Jarc - An Arc interpreter written in Java

What's Cool about Jarc?

Interactive Debugger

Compiler for the JVM

Jarc 12 now has a compiler which optimizes tail-recursive functions. It's not generic tail-call elimination, but it can optimize functions that call themselves.

SQL Access

Regular Expressions

What's Lame about Jarc?

Web Apps

Jarc has a Java Servlet for creating web apps in arc. It doesn't use the standard arc html package. Jarc web apps looks like this:

(use 'jtml)

(def /hello (req res)
      "Hello World. "
      ;; Query parameters are available by apply:
      (p "Hi to " req!name)
      ;; All getXXX methods of HttpServletRequest are available by apply also:
      (p "Request method is " req!Method)
      (p "Cookies: "
	  (each cookie req!Cookies
	    (li (pr (getName cookie) '= (getValue cookie))))))
      (p (a href '/ "Index"))

How is Jarc different than Arc?

Jarc's goals are:
  1. It should be as easy as possible to call Java methods.
  2. It should be compatible with Arc.
Java method calls look just like Arc function calls:

(def msec ()
  (getTime (new java.util.Date)))

The "new" function creates an instance of a Java class.

The interpreter dispatches on the first argument. [1] So "getTime" is a Java method on Date. Jarc does a run-time method lookup on the Java class and finds "getTime". Arguments are automatically converted into the appropriate Java types to make the call whereever possible. In this simple example there are no arguments being passed to "getTime".

Static Java method calls also look just like Arc function calls:

(def system (cmd)
  (let proc (exec (java.lang.Runtime.getRuntime) cmd)
    (let in (new java.io.BufferedReader
		 (new java.io.InputStreamReader (getInputStream proc)))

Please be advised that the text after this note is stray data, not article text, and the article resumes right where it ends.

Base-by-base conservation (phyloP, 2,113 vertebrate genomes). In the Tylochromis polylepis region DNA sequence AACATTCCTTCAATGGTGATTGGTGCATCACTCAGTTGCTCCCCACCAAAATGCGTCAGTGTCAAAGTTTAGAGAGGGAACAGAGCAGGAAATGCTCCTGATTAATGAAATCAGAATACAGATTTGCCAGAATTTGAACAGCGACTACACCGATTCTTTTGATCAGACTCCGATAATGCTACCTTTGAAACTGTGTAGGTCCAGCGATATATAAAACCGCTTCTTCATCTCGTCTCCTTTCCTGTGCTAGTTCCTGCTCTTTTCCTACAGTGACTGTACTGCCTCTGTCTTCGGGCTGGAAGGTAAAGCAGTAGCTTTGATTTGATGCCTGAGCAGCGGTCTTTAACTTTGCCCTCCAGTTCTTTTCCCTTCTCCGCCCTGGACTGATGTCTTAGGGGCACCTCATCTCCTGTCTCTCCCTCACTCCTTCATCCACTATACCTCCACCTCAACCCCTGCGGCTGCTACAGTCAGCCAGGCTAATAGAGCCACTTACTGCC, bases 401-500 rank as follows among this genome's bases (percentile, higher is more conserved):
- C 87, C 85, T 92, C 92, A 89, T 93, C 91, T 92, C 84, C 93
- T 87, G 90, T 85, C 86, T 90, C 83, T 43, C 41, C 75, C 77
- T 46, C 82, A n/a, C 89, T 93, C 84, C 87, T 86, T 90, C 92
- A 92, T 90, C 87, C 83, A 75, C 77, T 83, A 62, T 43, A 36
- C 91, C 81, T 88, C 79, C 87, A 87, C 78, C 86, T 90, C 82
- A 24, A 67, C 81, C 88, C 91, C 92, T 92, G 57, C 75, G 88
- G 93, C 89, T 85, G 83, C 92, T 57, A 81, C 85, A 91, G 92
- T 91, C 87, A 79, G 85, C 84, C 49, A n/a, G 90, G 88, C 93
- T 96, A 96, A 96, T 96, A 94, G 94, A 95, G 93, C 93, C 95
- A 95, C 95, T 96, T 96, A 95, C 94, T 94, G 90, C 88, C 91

(awhile (readLine in) (prn it))
      (close in))))

This conflicts with the dot notation in Arc. Jarc trades-off compatibility in this one instance for easier Java method access. It saves typing one whole token!

If a static method is not found, then Arc dot notation semantics are used, so in practice there isn't any conflict.

Starting with Jarc 8 methods on java.lang.String automatically apply to Jarc strings.

   (replaceAll "foo" "o" "e") => "fee"

You can override methods on java.lang.String with macros, but not with functions. Java method calls take precedence over Arc functions. And macros take precedence over everything, of course.


I started writing this because I wanted a powerful language to write quick and dirty throw-away programs that call existing Java APIs. Like the Java API for the network management product I used to work on during the day. The main goal is that calling Java classes should be as concise as possible.

Jarc began in 2005 before Paul Graham released arc0. He had written enough on his web site about his ideas for Arc, that I was able to build something close to what Arc actually is.

I have used this at work to build two prototypes and also for some throw-away data crunching. It has been a great tool. Much better than writing in Java!

After Arc was released I updated Jarc to be compatible with Arc.

The biggest difference was that Jarc had dynamic binding and Arc does not. Changing that broke the cool things about Arc, like the debugger and sql package. They had to be converted to not rely on dynamic binding.

Current Status

The lastest version is available at: Jarc SourceForge download page.

You can also browse the source code on SourceForge.


[1] Paul Graham suggested that Arc might have dispatch on first arg in Arc at 3 Weeks.

-JD Brennan, Sep 16th, 2010